A nation’s culture resides in the hearts and in the souls of its people. This culture grows from the depths of their actions and the greatness of their aspirations but often amidst external influence the people are unable to acknowledge their own potential in constructing a culture that has the flavour of civilization. Nirmal Kumar Bose’s revealing account in ‘My Days with Gandhi’ looks at this question poignantly.
[dropcap]T[/dropcap]here was a packed audience during prayer time, which listened to Gandhiji without the slightest disturbance. He explained once more the reason for postponement of his visit to Noakhali and his intention of staying in the present place. Let them not think that the parts of Calcutta which were deserted by their Hindu inhabitants and were occupied by Muslims were being neglected. They were working for the peace of the whole of Calcutta and he invited his audience to believe with them that if Calcutta returned to sanity and real friendship, then Noakhali and the rest of India would be safe. News began to reach our camp towards evening that a strange thing had started in different parts of Calcutta. For one whole year, ever since the beginning of the Muslim League’s Direct Action on the 16th of August 1946, Hindus ‘and Muslims had strictly avoided one another’s company.
Transference of population had taken place, so that Calcutta had virtually become divided ·into exclusively Hindu and Muslim zones. But news began to pour in now that the Hindus and Muslims were both coming out in the streets, embracing one another and the latter were even inviting their erstwhile enemies to visit their masjids. It reminded me personally of what I had read in Eric Maria Remarque’s. All Quiet on the Western Front, when on Christmas Eve, the common French and German soldiers came out of their trenches and forgot, even if it were for a brief moment, that they were to regard each other as enemies I left in a jeep and passed through some of the most affected quarters and witnessed an upsurge of emotional enthusiasm which somehow rang untrue; for to my mind it was a reaction against the inhibitions of a war through which the citizens had been passing for one whole year.
Gandhiji wished to observe the demonstration himself and he was therefore driven in a closed car as he sat between two or three passengers, so that people might not recognize him and out of enthusiasm make it impossible for him to proceed. Beleghata, Friday, 15-8-1947: Gandhiji had started a one day fast in observance of the day of deliverance of India. The new Governor of this province, C. Rajagopalachari, paid him a respectful visit and congratulated him on the ‘miracle which he had wrought.’ But Gandhiji replied that he could not be satisfied until Hindus and Muslims felt safe in one another’s company and returned to their own homes to live as before. Without that change of heart, there was likelihood of future deterioration in spite of the present enthusiasm.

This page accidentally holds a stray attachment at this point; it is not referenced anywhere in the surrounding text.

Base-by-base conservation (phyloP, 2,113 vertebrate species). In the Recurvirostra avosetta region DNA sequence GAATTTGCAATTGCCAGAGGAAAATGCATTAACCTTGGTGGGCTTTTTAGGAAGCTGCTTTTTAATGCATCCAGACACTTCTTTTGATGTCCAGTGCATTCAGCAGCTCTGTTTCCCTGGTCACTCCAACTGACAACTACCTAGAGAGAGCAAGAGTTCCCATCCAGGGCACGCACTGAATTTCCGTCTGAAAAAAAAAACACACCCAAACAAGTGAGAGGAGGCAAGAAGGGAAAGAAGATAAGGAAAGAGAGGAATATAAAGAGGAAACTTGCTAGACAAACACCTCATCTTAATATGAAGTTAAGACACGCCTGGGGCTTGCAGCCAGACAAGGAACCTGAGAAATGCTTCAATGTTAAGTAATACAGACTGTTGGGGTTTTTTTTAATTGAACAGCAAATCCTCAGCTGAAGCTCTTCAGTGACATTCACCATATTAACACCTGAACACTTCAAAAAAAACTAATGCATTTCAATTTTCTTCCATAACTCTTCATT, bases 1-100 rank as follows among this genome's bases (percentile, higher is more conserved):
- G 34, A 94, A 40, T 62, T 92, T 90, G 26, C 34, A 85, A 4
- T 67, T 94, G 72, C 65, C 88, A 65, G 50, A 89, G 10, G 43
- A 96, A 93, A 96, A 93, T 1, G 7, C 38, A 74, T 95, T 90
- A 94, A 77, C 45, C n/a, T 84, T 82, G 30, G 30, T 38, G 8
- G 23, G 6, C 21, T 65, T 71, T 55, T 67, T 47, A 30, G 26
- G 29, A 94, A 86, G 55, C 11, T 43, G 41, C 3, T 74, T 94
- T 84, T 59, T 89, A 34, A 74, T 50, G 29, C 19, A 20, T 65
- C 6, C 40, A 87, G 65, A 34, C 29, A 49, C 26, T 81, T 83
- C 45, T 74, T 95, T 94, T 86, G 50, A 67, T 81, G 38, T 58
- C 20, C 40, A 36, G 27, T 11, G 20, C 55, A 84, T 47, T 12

At 2, there was an interview with some members of the Communist Party of India to whom Gandhiji said that political workers, whether Communist or Socialist, must forget today all differences and help to consolidate the freedom which had been attained. Should we allow it to break into pieces? The tragedy was that the strength with which the country had fought against the British was failing them when it came to the establishment of Hindu-Muslim unity. With regard to the celebrations, Gandhiji said, ‘ I can’t afford to take part in this rejoicing, which is a sorry affair.’ There was then a half-hour interview with some students of Beleghata to whom he explained in detail why the fighting must stop now. We had two States now, each of which was to have both Hindu and Muslim citizens. Students ought to think and think well. They should do no wrong. It was wrong to molest an Indian citizen merely because he professed a different religion. Students should do everything to build up a new State of India which would be everybody’s pride. With regard to the demonstration of fraternization he said, ‘ I am not lifted off my feet by these demonstrations of joy.’ –
There was a great rush of visitors all through the day ; and every time a large number gathered in the garden and the open lawns attached to the house, Gandhiji stepped up to the window of his room and stood with folded hands returning the salute of the multitude. At the prayer meeting to which Gandhiji walked on foot, the rush was very great. And what could have been done in five minutes’ time took twenty minutes to cover. Gandhiji referred to Lahore from where sorry tales of rioting had been reaching him every day and said that if the noble example of Calcutta were sincere, it would affect the Punjab and the rest of India. There was also a reference to Chitta-· gong which was now in Pakistan but where floods had recently caused severe damages. Were the two portions of Bengal to treat one another as foreigners? Nature’s floods were no respecter of persons or of political divisions between man and man. Hindus and Muslims were equally affected thereby.
On the 16th, Rev. John Kedlas, Principal of the Scottish Church College, came to see Gandhiji with some members of his staff. The chief question discussed was the relation between education and religion. Gandhiji was emphatic in his opinion that the State being secular, it could never promote denominational education out of public funds. Incidentally he said that although India had discarded foreign power it had not discarded foreign influence.
Sources: My Days with Gandhi, Nirmal Kumar Bose